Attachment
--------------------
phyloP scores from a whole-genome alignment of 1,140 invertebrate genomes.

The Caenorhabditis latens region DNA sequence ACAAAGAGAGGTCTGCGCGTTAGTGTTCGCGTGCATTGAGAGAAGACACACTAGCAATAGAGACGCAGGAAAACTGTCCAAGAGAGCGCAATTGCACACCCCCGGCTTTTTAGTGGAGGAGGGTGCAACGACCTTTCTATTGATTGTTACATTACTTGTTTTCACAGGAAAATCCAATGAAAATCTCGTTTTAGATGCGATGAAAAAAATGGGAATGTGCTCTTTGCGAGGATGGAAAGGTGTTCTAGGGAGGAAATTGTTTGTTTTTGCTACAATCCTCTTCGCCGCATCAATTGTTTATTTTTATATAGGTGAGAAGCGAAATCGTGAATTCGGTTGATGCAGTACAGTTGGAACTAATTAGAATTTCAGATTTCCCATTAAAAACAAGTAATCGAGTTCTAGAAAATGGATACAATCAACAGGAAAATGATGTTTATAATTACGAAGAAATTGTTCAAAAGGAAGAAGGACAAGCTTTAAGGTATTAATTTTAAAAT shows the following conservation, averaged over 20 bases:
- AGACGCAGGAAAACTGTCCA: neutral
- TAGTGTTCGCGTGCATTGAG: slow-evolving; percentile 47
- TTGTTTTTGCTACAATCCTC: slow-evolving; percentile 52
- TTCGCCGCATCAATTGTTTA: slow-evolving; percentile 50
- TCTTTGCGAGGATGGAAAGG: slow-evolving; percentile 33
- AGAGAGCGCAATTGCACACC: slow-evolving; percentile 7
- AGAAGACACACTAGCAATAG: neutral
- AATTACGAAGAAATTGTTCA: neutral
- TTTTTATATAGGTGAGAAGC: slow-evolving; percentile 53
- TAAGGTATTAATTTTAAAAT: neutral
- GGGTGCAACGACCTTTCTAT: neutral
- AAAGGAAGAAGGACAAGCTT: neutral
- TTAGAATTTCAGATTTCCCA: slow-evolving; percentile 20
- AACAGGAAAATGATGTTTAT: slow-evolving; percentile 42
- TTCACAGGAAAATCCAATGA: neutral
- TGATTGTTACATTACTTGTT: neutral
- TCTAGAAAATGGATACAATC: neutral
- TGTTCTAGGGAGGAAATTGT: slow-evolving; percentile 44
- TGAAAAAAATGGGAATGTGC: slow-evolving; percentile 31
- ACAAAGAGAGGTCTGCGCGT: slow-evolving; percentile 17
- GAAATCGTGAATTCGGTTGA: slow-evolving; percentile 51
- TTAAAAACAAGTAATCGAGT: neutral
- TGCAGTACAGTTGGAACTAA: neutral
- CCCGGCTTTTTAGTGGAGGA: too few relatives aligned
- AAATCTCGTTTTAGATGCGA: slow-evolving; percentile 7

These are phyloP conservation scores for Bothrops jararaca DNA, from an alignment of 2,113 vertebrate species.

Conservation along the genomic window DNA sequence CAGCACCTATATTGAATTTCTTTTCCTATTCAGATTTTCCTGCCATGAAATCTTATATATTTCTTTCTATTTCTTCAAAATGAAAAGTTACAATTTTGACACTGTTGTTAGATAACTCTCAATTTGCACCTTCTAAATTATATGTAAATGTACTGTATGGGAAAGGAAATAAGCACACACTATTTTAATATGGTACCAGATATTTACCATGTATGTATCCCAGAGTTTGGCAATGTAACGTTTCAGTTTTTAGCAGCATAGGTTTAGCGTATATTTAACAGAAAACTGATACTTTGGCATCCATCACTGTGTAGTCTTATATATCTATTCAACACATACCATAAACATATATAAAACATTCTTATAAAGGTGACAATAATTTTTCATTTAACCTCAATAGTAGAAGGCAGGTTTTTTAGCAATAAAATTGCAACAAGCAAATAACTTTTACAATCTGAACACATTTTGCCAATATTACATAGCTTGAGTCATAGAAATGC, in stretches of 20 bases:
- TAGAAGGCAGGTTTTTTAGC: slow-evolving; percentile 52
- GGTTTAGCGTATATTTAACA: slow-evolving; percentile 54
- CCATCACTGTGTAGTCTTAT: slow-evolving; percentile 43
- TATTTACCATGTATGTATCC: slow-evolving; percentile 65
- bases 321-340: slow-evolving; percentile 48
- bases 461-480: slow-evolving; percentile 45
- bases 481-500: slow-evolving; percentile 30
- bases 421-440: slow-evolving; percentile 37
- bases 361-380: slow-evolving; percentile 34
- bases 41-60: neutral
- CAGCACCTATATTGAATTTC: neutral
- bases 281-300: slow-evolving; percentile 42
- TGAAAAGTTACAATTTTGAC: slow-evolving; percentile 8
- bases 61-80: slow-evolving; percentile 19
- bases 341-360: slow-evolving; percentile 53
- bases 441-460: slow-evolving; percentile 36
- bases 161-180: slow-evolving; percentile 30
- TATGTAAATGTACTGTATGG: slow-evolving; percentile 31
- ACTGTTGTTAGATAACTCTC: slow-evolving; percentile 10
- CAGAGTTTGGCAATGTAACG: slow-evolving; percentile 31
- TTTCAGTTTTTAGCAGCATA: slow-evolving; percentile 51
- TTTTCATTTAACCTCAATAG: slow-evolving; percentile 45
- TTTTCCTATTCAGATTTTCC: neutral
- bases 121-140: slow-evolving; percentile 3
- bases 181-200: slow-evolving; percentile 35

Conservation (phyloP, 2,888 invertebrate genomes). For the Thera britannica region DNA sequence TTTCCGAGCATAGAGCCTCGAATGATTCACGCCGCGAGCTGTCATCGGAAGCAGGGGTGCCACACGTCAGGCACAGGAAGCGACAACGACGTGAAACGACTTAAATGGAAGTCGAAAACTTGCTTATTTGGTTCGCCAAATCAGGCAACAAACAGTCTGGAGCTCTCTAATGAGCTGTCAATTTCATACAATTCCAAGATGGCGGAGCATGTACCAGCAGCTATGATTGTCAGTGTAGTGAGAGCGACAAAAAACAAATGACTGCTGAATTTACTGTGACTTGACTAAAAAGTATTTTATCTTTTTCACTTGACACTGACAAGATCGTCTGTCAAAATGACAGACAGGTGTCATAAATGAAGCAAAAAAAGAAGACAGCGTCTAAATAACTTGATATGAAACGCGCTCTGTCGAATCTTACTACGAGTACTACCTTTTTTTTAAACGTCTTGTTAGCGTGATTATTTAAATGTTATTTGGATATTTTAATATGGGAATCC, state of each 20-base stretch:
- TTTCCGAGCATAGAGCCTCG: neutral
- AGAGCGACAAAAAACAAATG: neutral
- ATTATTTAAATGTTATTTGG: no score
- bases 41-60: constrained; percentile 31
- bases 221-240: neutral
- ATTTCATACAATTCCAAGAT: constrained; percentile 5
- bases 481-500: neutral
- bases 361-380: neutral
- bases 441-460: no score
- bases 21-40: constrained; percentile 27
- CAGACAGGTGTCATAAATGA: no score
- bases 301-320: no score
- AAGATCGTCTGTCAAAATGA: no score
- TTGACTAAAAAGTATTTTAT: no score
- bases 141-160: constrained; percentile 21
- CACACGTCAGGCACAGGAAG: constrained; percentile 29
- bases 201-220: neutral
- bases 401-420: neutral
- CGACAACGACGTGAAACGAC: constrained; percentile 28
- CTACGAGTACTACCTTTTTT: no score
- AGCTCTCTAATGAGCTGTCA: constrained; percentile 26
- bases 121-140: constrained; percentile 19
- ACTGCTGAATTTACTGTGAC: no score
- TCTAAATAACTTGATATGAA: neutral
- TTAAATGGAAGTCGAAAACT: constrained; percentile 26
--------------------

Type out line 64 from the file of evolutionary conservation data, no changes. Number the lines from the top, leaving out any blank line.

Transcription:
- bases 441-460: no score